Monday, January 25, 2016

Quick Sips - Terraform January 2016

So I've been reviewing Terraform for a year now, and I must say that I think it does a nice job of collecting science fiction stories that provide a mix of social commentary and tech idolatry. Not that these stories are especially different or necessarily more innovative than anything else being published in short SFF, but as a publication Terraform has a vision and does a good job of delivering on it. Not so much on sticking to its published guidelines (namely the under 2k bit), and I might personally not care for the practices of any place that doesn't actually respond to all submissions with at least a form rejection, but I'm here to look at the stories and I continue to find myself digging the directions these visions of the future take. So yeah, here's to another year of looking forward!


"An American Infestation" by Lincoln Michel (2117 words)

This is an interesting and rather humorous take on what it might be like should…someone perhaps be elected president. Obviously on one level the story is pure spoof, a way of mocking how it seems politics would slip if the country chooses to vote a certain way. More than that, though, the story is a rather biting look at just how politics has become about seeing certain people as well than human. About wanting people to be less than human. Because the story takes aim at the fact that most politicians now view the "opposition" and in some ways even their own constituents, with open scorn, spite, and entitlement. Because there are few as entitled as politicians, few who hate the common person more than those who take it on themselves to rule. The story takes a completely ridiculous view of what might happen, with frogs crossed with eagles, with voting shifted into something that resembles a nightmare, with war and oppression and the privatization of government and the idea of winners and losers taken to the extreme. Which is my favorite takeaway from the story, that view of politics and life in general as one of winners and losers, that those who have are winners and those who have not are losers. That it (in a very capitalist and modern Christian way) moralizes affluence so that those who are "winners," who are job creators or successful or whatever, are viewed as inherently moral and like they don't take assistance from the government when in reality those who make the most get the most help, get out of paying so much more money than anyone at the bottom. It's a piece told as humor and it's a bit obvious in its bend, but the story makes some nice points about politics in general. It's funny and it's not exactly subtle, but it's worth reading I think.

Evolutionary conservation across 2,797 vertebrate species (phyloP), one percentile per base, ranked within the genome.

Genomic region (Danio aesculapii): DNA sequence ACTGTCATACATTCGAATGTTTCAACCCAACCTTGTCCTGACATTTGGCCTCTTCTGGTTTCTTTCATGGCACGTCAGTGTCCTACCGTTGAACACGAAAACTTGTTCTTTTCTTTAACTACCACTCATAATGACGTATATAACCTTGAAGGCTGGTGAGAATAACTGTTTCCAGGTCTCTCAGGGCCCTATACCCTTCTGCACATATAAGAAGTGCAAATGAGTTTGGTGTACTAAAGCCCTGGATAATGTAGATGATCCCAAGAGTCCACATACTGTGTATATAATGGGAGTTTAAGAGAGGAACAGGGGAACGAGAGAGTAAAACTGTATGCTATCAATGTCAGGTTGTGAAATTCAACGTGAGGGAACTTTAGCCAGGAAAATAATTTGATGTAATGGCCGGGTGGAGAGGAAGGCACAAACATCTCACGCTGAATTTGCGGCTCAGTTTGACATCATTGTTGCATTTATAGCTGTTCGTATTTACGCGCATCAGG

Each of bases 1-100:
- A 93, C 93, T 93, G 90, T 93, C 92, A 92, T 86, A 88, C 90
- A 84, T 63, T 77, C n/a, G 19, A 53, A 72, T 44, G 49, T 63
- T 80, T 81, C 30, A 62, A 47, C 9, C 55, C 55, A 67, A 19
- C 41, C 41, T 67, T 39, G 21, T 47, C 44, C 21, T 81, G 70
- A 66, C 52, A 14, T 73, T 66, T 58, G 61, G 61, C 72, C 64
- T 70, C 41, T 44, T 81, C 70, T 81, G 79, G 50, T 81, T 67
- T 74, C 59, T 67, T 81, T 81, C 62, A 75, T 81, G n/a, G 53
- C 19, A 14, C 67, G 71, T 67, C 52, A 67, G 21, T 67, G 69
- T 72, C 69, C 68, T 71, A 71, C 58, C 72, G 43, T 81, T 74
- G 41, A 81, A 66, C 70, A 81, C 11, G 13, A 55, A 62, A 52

"Next of Kin" by Meg Elison (1804 words)

This is a bit of a strange alternate historical science fiction set in a 1975 where NASA can send ships, piloted by the minds of astronauts if not their bodies, far into space. Back on Earth the body of one such astronaut is cared for by his wife and she's visited by men from the government to inform her that…something has happened. The story does a good job of hiding its twist, of building carefully and making the story about Diana, the woman who has been technically widowed. And it's a fascinating story not solely because it pictures a futuristic past where consciousness can be disconnected from body but because it takes a subtle approach to gender and body in general and does what I thought was a nice job setting up the mystery of what happened up among the stars and complicated how it made the situation back on Earth. It looks not just at the way body shapes how people are perceived and treated but how autonomy in general can work, how misogyny shapes the way people interact, and how it can be corrupted, how people react to the idea of fakeness. The story is short for taking on so many things at once, and it's a complex look at how a woman reacts to being left alone, given a freedom to pass in ways she couldn't otherwise, how she subverts and how, ultimately, she's perceived as a threat and a perversion. It might not get to explore fully the implications it raises, but I enjoyed what is here and it's definitely one to check out.